10 out of 10 – Justified, Overzealous or Impossible?

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A okay Every now and then a title comes about that the collective gaming press goes crazy for, upon which granting it universal acclaim and scoring the game a rare 10 out of 10. End of story? Hardly. There seems to be a feeling in much of the gaming community that one cannot legitimately score any game a 10 out of 10 for, as some believe, that endows some sense of perfection on the game, and (you know, as we humans have been conditioned to believe) nothing is perfect. We’ll call the people who believe this the “impossible bunch”. Then there is the feeling that reviewers get caught up in the hype train, which blinds them to the evident flaws of a game, and, resultantly, inflate the game’s true worth. This lot will be dubbed the “overzealous bunch”. Lastly, there are those who think that amazing games, and not play-play-oh-this-is-fun-games, the serious gaming achievements deserve that rare 10 out of 10. We’ll call these believers the “justified bunch”. I’ll come clean right now: you can place me squarely in the “justified bunch”.

Before going into why I think one can legitimately score a game 10 out of 10, I will concede that the “general” review system needs an overhaul. Whether that overhaul is replacing the numerical system with a different system as 1UP did when it introduced its letters system, or reconsidering the criteria by which games are rated on (if all AAA games have stellar graphics, why do we still harp on about graphics?), something needs to be done. The reason I believe this is that gaming should no longer be reviewed primarily off of technical achievement, but rather that we may be hitting the maturation that the film industry hit where people stopped basing most of the criticism of the film on how good it looked to how good it is (because, truth be told, most high budget dramatic films without extensive CGI look equally good).

image Now that I have that way, way, way out of the way, let me try “justify” why I am of the “justified bunch”. Some games really are in a league of their own. Not by accident, but by focused dedication and raw talent other developers lack or have yet to harness. So one cannot possibly propose that the ceiling for a great game be a, oh, I don’t know, 9.5/10. Why? Well, what do you score a very good game that would have otherwise gotten that 9.5/10 that this new ceiling is at? Shift it down, some would propose. See, this would have the roll on effect of having to shift everything relatively down, and, as a matter of habit, will throw people’s expectations of what a certain score represents. Call me lazy, but I doubt I’ll perceive a game that used to score an 8 as the same game when scoring a 6. Also, some of the “impossible bunch” have proposed we score games out of a higher number – 100 maybe. Yet, the issue here is when numbers becoming really high, they lack meaning. It’s as Stalin once said: “A single death is a tragedy, a million deaths is a statistic.” So, nah, we cannot even consider going that route.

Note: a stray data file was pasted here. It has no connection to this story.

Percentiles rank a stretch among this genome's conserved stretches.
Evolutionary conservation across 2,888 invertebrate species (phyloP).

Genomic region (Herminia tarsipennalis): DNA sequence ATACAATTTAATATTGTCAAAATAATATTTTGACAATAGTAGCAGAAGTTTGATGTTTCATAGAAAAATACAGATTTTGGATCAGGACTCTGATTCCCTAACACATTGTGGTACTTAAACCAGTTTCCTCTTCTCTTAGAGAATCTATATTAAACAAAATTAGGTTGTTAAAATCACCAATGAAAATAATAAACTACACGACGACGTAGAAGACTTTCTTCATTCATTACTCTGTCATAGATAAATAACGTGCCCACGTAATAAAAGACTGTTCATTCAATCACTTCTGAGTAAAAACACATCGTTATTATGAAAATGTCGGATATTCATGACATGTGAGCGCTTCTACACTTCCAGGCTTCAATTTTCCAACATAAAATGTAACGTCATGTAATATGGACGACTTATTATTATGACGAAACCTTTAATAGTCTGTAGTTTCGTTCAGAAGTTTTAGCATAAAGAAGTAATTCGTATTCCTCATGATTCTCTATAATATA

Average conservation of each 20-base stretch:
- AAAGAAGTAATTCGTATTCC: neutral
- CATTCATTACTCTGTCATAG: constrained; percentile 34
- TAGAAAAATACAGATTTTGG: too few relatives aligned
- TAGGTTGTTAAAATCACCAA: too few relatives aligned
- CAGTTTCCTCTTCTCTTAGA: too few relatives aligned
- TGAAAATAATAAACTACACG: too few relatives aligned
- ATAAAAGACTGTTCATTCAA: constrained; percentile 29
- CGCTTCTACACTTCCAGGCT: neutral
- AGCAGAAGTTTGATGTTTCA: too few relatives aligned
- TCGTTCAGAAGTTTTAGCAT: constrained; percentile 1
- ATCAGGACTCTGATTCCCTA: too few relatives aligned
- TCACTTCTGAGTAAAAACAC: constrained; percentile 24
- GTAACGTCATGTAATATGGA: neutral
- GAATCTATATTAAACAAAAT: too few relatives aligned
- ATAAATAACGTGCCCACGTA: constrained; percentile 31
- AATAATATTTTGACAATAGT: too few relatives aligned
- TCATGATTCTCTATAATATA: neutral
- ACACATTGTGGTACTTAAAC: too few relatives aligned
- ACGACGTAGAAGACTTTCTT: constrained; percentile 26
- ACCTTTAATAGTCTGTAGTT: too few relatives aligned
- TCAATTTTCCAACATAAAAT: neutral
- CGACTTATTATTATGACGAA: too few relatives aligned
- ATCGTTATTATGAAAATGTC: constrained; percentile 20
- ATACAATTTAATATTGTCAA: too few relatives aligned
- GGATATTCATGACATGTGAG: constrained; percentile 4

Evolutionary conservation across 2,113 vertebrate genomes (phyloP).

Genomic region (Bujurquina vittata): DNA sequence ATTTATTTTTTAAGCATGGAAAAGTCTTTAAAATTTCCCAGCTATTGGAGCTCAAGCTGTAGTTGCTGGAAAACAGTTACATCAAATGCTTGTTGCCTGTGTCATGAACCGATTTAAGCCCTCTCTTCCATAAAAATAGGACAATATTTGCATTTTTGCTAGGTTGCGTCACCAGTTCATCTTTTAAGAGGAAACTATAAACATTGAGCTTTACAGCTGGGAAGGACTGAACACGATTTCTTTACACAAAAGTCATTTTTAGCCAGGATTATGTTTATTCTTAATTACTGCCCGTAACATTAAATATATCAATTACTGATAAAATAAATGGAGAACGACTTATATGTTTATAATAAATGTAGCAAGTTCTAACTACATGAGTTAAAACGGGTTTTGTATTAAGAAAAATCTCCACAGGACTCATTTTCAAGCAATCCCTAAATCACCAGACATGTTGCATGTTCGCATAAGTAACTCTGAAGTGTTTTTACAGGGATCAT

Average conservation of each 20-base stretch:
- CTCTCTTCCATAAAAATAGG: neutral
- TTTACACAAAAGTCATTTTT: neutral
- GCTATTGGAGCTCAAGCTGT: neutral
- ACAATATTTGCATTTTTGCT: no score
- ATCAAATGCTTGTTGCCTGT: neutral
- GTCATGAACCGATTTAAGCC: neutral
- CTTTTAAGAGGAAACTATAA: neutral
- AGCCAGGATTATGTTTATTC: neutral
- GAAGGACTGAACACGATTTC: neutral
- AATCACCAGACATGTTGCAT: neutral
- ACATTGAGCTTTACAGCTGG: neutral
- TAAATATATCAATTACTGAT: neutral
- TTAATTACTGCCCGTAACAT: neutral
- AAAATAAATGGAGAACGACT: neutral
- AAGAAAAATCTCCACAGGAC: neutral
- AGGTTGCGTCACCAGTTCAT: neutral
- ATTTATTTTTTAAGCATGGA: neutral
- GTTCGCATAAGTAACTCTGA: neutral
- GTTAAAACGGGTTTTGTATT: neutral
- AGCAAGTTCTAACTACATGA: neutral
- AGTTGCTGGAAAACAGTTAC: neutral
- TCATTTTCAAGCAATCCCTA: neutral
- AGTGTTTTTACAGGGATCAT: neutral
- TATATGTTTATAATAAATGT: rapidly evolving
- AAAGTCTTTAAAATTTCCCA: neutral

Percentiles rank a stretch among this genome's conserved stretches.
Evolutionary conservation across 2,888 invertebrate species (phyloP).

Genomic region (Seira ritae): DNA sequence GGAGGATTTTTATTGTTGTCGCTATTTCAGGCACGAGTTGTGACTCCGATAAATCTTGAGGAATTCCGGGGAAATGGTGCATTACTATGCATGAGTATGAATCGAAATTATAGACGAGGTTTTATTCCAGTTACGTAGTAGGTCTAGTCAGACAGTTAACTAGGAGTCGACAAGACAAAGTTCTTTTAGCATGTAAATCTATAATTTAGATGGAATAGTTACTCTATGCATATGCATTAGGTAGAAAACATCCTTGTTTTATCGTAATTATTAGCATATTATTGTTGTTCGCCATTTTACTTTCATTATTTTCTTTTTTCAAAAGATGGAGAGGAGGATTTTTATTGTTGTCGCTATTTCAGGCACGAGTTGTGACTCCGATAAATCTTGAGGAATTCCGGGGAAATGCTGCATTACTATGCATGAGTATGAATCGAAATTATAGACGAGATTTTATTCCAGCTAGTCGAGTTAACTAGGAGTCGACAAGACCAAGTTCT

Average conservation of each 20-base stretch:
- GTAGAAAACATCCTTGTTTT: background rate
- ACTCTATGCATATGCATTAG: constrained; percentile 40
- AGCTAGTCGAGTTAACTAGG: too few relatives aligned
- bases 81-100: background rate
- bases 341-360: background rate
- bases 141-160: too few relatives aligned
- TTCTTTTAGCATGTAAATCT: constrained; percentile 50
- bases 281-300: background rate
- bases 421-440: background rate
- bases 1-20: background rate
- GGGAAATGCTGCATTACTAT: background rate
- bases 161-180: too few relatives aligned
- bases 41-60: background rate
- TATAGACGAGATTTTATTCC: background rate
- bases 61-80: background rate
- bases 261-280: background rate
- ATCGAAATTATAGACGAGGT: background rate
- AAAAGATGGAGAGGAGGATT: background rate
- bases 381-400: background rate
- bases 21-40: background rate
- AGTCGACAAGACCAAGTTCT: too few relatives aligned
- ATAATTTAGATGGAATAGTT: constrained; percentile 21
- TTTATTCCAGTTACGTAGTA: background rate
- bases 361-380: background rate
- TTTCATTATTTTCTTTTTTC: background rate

See, the real reason certain games score 10 out of 10 is because they achieve that which very good games cannot. This is not to say that they are without flaws – because there is likely to be a flaw or glitch here and there – but the surplus of “oh my word, this is unlike anything I’ve ever experienced” out ways those flaws. That which they achieve may be a technical achievement that changes the way in which we play a specific genre or perceive a specific genre on a specific console. Yet, I feel it is something else: feeling and emotions. The reason why, say GTAIV, with the tons of slight technical glitches it has is in the opinion of many – as is mine – a 10 out of 10 game lies in the nuances and in how you connect to your character. It is about the aftertaste – the ability to generate discussion and reverence far beyond the scope of the game. 10 out of 10 games tend to sell the best because, well, honestly, they tend to be the best. Yes, the hype train has hit us all before, but that’s just human – it’s what gets you in the door. Whether you’re talking about it years after is what officialises it.

So, the fact is, the only reason games are scored 10 out of 10 and should be scored 10 out of 10 is that they are amazing achievements that stand head and shoulders over the rest, and, as a community of people who write about this, we must bring attention to these games. How else but by “loosely” calling them perfect? So I ask the “overzealous bunch” and the “impossible bunch”, what would you propose gaming press do to attract attention to amazing games without giving them what you consider a ridiculously high score?

Last Updated: May 15, 2008

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